The Man From Monterey (1933) Review, with John Wayne

The Man From Monterey (1933)Danny Like Banner

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Capt. John Holmes
John Wayne
Felipe Verranca
Louis Alberni
Dolores Castanares
Ruth Hall
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Don Luis Gonzalez
Donald Reed
Jake Morgan
Slim Whitaker
Duke
Released by Warner Brothers | Directed By Mack V. Wright

Proof That It’s Pre-Code

  • “Aww, stick those cards in your–”
    “Senor!”
    “In your pocket. Come on!”
  • The film’s comic relief spends the second half of the film in drag. And rocking it.

The Man From Monterey: A Bonanza of Wackiness

The Man From Monterey now holds my quickest turnaround records, from “Oh great, another John Wayne poverty row snoozer” to maniacal giggling in just a few short minutes. The short programmer– 57 measly minutes– is exactly what you’re expecting for a film where the second billed star is a horse.

Vast collisions of exposition kick off the film as we’re told, in four different scenes, how new American land laws will be affecting Californian ranchers who had gotten their grants from the Spanish government. The Castanares are the biggest landowners, and they’re encouraged by the the Gonzalez family to continue to refuse to obey the law. But the Gonzalez’s are acting out of greed– should the Castanares not sign up with the government, their land will go up for sale and the Gonzalez can swoop in.

"Got any evil planning to discuss?" "Oh, you'd better believe it."

“Got any evil planning to discuss?” “Oh, you’d better believe it.”

The son of the family, Luis, is also the de facto villain of the film. Luckily for everyone involved, he’s a huge weenie. He’s been pursuing Don Castanares’ daughter, Dolores, for well over both’s adult lives and gets only laughter. He’s also been shacking up with a waitress in town and she doesn’t respect him for a minute. Luis even tries to fake a bandit attack on Dolores so he may swoop in and prove himself the hero and even that ends in a complete disaster.

That’s because who should show up other than square jawed Captain Holmes of the U.S. Army, there to talk to the landowners and fight off a few bandidos as necessary. John Wayne was working through his b-movie purgatory of the early 30s in this one, but shows much more spirit and joy than he had in either His Private Secretary or Arizona, if just because he gets the chance to jump more walls and throw more punches than in either of the other films combined.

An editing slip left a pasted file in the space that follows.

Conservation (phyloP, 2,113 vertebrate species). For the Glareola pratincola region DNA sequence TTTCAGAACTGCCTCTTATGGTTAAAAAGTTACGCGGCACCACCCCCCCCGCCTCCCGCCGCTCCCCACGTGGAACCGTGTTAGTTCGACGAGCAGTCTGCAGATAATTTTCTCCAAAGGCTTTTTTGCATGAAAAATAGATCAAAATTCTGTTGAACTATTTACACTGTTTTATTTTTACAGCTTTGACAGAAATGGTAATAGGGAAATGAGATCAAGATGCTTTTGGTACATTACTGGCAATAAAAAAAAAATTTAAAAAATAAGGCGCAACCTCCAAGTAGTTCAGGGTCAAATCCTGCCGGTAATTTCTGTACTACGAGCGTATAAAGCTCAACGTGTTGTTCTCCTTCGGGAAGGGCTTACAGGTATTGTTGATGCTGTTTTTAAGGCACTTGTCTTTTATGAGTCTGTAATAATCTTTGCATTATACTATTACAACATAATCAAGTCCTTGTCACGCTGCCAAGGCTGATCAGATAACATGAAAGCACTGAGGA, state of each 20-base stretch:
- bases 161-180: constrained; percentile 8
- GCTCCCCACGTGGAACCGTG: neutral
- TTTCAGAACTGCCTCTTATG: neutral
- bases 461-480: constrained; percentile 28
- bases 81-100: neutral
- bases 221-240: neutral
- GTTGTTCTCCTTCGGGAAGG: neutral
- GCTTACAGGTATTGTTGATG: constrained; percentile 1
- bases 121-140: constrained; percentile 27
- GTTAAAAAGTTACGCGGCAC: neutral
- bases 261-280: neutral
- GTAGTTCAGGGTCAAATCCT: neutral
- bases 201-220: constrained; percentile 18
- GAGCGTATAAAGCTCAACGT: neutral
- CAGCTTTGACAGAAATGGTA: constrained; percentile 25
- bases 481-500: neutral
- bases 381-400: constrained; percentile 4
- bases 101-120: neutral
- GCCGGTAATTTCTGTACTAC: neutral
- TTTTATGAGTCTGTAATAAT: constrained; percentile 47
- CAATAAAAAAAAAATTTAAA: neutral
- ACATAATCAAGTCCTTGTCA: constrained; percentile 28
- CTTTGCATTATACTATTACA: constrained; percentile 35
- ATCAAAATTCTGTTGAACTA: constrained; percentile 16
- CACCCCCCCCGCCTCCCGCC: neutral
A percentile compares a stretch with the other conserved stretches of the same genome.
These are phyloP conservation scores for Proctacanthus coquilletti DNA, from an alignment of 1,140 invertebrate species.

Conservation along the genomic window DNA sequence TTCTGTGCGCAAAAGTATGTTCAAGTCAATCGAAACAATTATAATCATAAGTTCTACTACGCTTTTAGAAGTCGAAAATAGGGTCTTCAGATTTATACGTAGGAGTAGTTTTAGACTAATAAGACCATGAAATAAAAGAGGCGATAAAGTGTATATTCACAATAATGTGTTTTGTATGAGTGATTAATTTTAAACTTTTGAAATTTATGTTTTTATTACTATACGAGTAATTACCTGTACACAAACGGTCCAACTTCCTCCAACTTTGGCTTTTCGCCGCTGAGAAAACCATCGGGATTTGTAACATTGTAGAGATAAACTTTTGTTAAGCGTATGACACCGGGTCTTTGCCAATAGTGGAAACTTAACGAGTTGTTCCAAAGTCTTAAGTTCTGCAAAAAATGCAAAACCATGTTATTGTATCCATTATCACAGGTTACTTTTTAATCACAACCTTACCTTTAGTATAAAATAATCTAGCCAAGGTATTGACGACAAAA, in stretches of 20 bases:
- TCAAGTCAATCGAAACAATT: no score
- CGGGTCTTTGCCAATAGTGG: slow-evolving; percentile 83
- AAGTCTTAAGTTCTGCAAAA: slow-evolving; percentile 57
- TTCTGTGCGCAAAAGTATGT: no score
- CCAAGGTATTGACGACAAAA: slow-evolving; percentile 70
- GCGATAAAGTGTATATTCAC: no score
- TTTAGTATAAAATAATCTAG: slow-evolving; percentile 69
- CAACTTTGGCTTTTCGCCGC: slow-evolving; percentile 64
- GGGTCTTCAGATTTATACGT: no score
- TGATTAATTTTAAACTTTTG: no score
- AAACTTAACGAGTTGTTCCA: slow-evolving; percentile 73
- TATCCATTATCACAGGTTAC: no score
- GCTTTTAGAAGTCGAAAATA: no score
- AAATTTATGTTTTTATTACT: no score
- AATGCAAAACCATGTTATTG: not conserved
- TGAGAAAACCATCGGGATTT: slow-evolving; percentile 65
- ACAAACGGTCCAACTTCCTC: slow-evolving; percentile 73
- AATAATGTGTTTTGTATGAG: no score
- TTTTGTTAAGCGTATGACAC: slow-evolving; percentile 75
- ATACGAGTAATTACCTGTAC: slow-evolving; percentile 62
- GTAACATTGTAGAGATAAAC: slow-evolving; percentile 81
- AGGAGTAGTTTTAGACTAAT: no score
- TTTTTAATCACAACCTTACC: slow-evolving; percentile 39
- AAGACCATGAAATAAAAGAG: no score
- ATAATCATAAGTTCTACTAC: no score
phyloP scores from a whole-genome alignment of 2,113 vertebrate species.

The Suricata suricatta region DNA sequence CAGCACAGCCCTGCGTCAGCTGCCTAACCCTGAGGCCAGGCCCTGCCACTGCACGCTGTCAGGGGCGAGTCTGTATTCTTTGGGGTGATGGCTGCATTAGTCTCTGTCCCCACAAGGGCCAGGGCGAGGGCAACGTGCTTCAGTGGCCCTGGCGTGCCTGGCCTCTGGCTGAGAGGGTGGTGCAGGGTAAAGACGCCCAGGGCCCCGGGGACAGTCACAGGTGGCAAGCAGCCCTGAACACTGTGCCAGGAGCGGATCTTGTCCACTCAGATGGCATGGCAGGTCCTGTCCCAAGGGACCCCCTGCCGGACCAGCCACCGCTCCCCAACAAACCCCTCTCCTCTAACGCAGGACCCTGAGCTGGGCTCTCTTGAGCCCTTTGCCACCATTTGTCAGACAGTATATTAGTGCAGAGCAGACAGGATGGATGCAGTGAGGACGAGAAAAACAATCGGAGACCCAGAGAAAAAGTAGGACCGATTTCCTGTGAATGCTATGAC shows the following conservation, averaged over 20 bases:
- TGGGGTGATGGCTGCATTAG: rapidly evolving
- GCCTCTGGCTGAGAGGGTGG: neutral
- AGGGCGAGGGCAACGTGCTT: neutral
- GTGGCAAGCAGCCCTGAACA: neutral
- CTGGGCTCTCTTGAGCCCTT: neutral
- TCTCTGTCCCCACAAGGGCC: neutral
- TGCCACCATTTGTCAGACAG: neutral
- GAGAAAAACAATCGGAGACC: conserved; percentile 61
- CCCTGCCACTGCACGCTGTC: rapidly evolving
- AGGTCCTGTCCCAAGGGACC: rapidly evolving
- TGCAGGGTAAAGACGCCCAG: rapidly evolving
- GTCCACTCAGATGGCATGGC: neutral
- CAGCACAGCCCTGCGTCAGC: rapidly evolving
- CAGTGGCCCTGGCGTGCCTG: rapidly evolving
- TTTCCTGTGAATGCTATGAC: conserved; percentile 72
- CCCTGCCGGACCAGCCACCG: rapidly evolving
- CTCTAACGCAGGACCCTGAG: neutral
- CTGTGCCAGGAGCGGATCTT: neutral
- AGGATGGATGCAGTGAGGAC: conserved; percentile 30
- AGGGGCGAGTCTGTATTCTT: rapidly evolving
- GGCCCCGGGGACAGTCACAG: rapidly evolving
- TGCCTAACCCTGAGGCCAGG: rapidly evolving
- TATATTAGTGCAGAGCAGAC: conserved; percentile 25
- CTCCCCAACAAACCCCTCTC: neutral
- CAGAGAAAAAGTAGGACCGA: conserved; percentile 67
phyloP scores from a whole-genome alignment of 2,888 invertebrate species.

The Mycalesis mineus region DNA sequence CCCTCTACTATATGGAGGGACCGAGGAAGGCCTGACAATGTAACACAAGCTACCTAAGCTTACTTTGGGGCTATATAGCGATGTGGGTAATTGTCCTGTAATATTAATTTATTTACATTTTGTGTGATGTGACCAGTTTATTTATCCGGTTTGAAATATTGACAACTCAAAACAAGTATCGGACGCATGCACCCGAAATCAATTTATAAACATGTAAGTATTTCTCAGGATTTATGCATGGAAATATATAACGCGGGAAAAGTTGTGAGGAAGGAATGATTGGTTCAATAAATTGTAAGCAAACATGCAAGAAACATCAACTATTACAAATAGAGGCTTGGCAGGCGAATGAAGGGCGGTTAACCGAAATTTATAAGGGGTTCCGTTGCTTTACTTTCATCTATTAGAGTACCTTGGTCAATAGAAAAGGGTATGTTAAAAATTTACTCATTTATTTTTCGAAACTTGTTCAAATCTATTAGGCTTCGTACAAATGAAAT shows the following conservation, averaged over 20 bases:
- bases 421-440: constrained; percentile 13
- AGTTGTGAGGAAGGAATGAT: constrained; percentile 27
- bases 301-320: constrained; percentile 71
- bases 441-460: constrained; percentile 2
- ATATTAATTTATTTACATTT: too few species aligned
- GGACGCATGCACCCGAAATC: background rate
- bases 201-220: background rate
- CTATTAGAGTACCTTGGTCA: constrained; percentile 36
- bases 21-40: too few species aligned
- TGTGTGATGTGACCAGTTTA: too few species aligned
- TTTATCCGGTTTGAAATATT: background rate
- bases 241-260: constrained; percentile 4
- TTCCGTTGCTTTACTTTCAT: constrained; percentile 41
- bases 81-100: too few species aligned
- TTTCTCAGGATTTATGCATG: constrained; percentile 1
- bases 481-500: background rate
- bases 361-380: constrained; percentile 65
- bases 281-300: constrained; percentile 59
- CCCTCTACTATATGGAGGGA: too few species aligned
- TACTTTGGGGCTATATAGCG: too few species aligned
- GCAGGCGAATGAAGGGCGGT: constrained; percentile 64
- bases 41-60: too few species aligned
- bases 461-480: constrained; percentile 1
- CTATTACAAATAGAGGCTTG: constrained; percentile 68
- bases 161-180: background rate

His enthusiasm here is infectious, and he’s helped greatly by the supporting cast. Louis Alberni his his comedic sidekick, a world-traveled guitar player/psychic/heavy drinker who is also willing to put on a wig and a dress if it means helping to infiltrate a dubious wedding. Then there’s Jake Morgan, a boisterous and honorable bandit who gets double crossed by Luis and decides to help bring him down, even if that interferes with his plans to just sit around in the woods all day.

A match made in heaven.

A match made in heaven.

That being said, I’m not entirely sure that Duke the horse deserves second billing. The most heroic act he performs is to simply run and alert Morgan’s men that they need help in taking on Gonzalez’s gang. In the meantime Wayne takes on a dozen bandits with a single sword at once, though his ‘swing the sword around frantically’ method doesn’t seem to guarantee the best results without help from a few foley artists.

But that’s okay. Like much of The Man From Monterey, its weaker moments are wallpapered by a sense of fun and playfulness. Reused stunts from silent films integrate well, and the film’s pace through much of the convoluted plot leaves hardly a dull spot. But most of all, it’s the sincerity of The Man From Monterey that sells it. In the right place, John Wayne’s big dumb grin and a posse of misfits is the perfect formula for a good time.

Gallery

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Trivia & Links

  • TCMDB several time notes that things occur “without a sense of irony” and talk about how the film sustained Wayne after The Big Trail (1930) flopped:

Then Leon Schlesinger, who in addition to creating and overseeing the Warner animation unit also produced films for the Warner’s B-western unit, had the bright idea to recycle the silent films that Ken Maynard made for the studio. Schlesinger signed the broad-shouldered young actor partly out of his physical resemblance to Maynard, the easier to match the stunts and action scenes from the earlier films. Getting such a hungry and serious young screen actor, a rising star who made up for his inexperience with his commitment to his roles and focus on learning his craft, was a bonus.

Wayne gives a terrific performance befitting a Legend of the Silver Screen.  In addition to beating the crap out of people and being a total pimp, he gets at least one positively badass moment where he enters a guy’s house through the window and smoothly strikes up a conversation.  If anyone else did that, it would seem goofy and out of place, but The Duke just has that air of coolness about him that you welcome him into your home whether he comes through the door or the window.

May our caballero hats hide our shame.

May our caballero hats hide our shame.

  • And, as Mitch noted, I bust out laughing when Wayne delivers his character’s name in the movie, since “John Holmes” would later be a name much associated with a far different kind of movie.

Awards, Accolades & Availability

  • This one is available on DVD over at Amazon. I caught this one over at Warner Archive Instant, but it’s since been taken down from the service.

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